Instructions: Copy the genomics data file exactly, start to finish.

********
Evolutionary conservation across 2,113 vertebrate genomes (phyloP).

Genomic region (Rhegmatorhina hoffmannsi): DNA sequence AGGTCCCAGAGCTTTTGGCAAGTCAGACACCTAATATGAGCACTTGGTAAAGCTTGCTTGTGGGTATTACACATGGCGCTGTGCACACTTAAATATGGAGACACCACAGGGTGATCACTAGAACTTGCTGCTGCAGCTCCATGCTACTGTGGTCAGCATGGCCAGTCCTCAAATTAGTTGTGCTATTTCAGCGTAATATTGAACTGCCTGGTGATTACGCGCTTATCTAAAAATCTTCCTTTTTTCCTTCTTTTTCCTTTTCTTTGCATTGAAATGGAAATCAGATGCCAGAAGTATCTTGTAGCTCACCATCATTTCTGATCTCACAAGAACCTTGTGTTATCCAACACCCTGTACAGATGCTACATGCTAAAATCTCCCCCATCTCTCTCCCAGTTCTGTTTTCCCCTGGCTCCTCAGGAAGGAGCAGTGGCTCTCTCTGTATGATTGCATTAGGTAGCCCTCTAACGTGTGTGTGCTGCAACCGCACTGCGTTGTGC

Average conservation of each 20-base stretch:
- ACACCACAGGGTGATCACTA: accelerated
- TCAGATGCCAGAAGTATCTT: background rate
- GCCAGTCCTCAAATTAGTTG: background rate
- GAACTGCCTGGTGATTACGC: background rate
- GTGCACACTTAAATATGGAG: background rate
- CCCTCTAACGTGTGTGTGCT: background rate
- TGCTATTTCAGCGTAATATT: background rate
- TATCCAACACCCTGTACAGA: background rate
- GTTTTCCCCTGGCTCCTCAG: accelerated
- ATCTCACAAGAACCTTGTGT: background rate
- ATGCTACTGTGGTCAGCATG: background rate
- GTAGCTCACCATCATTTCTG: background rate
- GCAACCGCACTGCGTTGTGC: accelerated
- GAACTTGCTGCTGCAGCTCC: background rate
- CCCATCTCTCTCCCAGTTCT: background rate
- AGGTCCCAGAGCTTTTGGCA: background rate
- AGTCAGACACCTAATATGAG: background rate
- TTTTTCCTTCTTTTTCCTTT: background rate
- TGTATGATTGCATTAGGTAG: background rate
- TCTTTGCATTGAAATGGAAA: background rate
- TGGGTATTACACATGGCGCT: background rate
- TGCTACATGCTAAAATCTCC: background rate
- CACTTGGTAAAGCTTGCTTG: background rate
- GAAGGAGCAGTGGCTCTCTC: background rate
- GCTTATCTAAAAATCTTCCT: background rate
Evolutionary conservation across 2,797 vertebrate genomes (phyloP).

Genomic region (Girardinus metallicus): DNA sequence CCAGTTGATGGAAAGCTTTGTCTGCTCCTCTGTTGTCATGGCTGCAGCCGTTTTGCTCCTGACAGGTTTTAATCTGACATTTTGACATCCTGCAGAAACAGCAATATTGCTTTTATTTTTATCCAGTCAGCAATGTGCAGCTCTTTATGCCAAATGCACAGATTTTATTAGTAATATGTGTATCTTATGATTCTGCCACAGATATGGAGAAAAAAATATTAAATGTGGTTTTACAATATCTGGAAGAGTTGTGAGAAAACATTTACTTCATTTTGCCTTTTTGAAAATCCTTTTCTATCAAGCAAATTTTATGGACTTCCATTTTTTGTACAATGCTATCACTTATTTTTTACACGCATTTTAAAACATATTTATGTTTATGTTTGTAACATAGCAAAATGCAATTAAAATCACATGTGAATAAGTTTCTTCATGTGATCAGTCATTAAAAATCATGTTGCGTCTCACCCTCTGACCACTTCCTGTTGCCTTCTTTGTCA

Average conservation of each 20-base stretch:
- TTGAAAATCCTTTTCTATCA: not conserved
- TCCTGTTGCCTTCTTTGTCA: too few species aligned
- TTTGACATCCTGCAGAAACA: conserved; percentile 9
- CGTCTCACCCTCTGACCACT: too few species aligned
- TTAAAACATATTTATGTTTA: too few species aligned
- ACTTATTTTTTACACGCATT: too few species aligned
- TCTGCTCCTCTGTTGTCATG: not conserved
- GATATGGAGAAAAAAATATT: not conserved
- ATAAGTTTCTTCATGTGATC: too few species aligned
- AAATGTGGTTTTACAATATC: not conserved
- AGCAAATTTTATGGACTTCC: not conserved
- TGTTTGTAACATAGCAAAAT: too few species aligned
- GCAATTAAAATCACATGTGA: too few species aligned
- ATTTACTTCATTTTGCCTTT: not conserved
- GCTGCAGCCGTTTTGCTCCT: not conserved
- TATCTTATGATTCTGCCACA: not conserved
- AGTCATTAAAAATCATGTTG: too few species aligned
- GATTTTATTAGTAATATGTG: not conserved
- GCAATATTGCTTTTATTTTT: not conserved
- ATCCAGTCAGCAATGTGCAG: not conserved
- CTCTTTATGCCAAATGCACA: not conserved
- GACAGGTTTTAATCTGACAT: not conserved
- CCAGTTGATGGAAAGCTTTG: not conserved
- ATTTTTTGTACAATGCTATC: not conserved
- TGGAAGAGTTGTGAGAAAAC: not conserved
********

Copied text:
Evolutionary conservation across 2,113 vertebrate genomes (phyloP).

Genomic region (Rhegmatorhina hoffmannsi): DNA sequence AGGTCCCAGAGCTTTTGGCAAGTCAGACACCTAATATGAGCACTTGGTAAAGCTTGCTTGTGGGTATTACACATGGCGCTGTGCACACTTAAATATGGAGACACCACAGGGTGATCACTAGAACTTGCTGCTGCAGCTCCATGCTACTGTGGTCAGCATGGCCAGTCCTCAAATTAGTTGTGCTATTTCAGCGTAATATTGAACTGCCTGGTGATTACGCGCTTATCTAAAAATCTTCCTTTTTTCCTTCTTTTTCCTTTTCTTTGCATTGAAATGGAAATCAGATGCCAGAAGTATCTTGTAGCTCACCATCATTTCTGATCTCACAAGAACCTTGTGTTATCCAACACCCTGTACAGATGCTACATGCTAAAATCTCCCCCATCTCTCTCCCAGTTCTGTTTTCCCCTGGCTCCTCAGGAAGGAGCAGTGGCTCTCTCTGTATGATTGCATTAGGTAGCCCTCTAACGTGTGTGTGCTGCAACCGCACTGCGTTGTGC

Average conservation of each 20-base stretch:
- ACACCACAGGGTGATCACTA: accelerated
- TCAGATGCCAGAAGTATCTT: background rate
- GCCAGTCCTCAAATTAGTTG: background rate
- GAACTGCCTGGTGATTACGC: background rate
- GTGCACACTTAAATATGGAG: background rate
- CCCTCTAACGTGTGTGTGCT: background rate
- TGCTATTTCAGCGTAATATT: background rate
- TATCCAACACCCTGTACAGA: background rate
- GTTTTCCCCTGGCTCCTCAG: accelerated
- ATCTCACAAGAACCTTGTGT: background rate
- ATGCTACTGTGGTCAGCATG: background rate
- GTAGCTCACCATCATTTCTG: background rate
- GCAACCGCACTGCGTTGTGC: accelerated
- GAACTTGCTGCTGCAGCTCC: background rate
- CCCATCTCTCTCCCAGTTCT: background rate
- AGGTCCCAGAGCTTTTGGCA: background rate
- AGTCAGACACCTAATATGAG: background rate
- TTTTTCCTTCTTTTTCCTTT: background rate
- TGTATGATTGCATTAGGTAG: background rate
- TCTTTGCATTGAAATGGAAA: background rate
- TGGGTATTACACATGGCGCT: background rate
- TGCTACATGCTAAAATCTCC: background rate
- CACTTGGTAAAGCTTGCTTG: background rate
- GAAGGAGCAGTGGCTCTCTC: background rate
- GCTTATCTAAAAATCTTCCT: background rate
Evolutionary conservation across 2,797 vertebrate genomes (phyloP).

Genomic region (Girardinus metallicus): DNA sequence CCAGTTGATGGAAAGCTTTGTCTGCTCCTCTGTTGTCATGGCTGCAGCCGTTTTGCTCCTGACAGGTTTTAATCTGACATTTTGACATCCTGCAGAAACAGCAATATTGCTTTTATTTTTATCCAGTCAGCAATGTGCAGCTCTTTATGCCAAATGCACAGATTTTATTAGTAATATGTGTATCTTATGATTCTGCCACAGATATGGAGAAAAAAATATTAAATGTGGTTTTACAATATCTGGAAGAGTTGTGAGAAAACATTTACTTCATTTTGCCTTTTTGAAAATCCTTTTCTATCAAGCAAATTTTATGGACTTCCATTTTTTGTACAATGCTATCACTTATTTTTTACACGCATTTTAAAACATATTTATGTTTATGTTTGTAACATAGCAAAATGCAATTAAAATCACATGTGAATAAGTTTCTTCATGTGATCAGTCATTAAAAATCATGTTGCGTCTCACCCTCTGACCACTTCCTGTTGCCTTCTTTGTCA

Average conservation of each 20-base stretch:
- TTGAAAATCCTTTTCTATCA: not conserved
- TCCTGTTGCCTTCTTTGTCA: too few species aligned
- TTTGACATCCTGCAGAAACA: conserved; percentile 9
- CGTCTCACCCTCTGACCACT: too few species aligned
- TTAAAACATATTTATGTTTA: too few species aligned
- ACTTATTTTTTACACGCATT: too few species aligned
- TCTGCTCCTCTGTTGTCATG: not conserved
- GATATGGAGAAAAAAATATT: not conserved
- ATAAGTTTCTTCATGTGATC: too few species aligned
- AAATGTGGTTTTACAATATC: not conserved
- AGCAAATTTTATGGACTTCC: not conserved
- TGTTTGTAACATAGCAAAAT: too few species aligned
- GCAATTAAAATCACATGTGA: too few species aligned
- ATTTACTTCATTTTGCCTTT: not conserved
- GCTGCAGCCGTTTTGCTCCT: not conserved
- TATCTTATGATTCTGCCACA: not conserved
- AGTCATTAAAAATCATGTTG: too few species aligned
- GATTTTATTAGTAATATGTG: not conserved
- GCAATATTGCTTTTATTTTT: not conserved
- ATCCAGTCAGCAATGTGCAG: not conserved
- CTCTTTATGCCAAATGCACA: not conserved
- GACAGGTTTTAATCTGACAT: not conserved
- CCAGTTGATGGAAAGCTTTG: not conserved
- ATTTTTTGTACAATGCTATC: not conserved
- TGGAAGAGTTGTGAGAAAAC: not conserved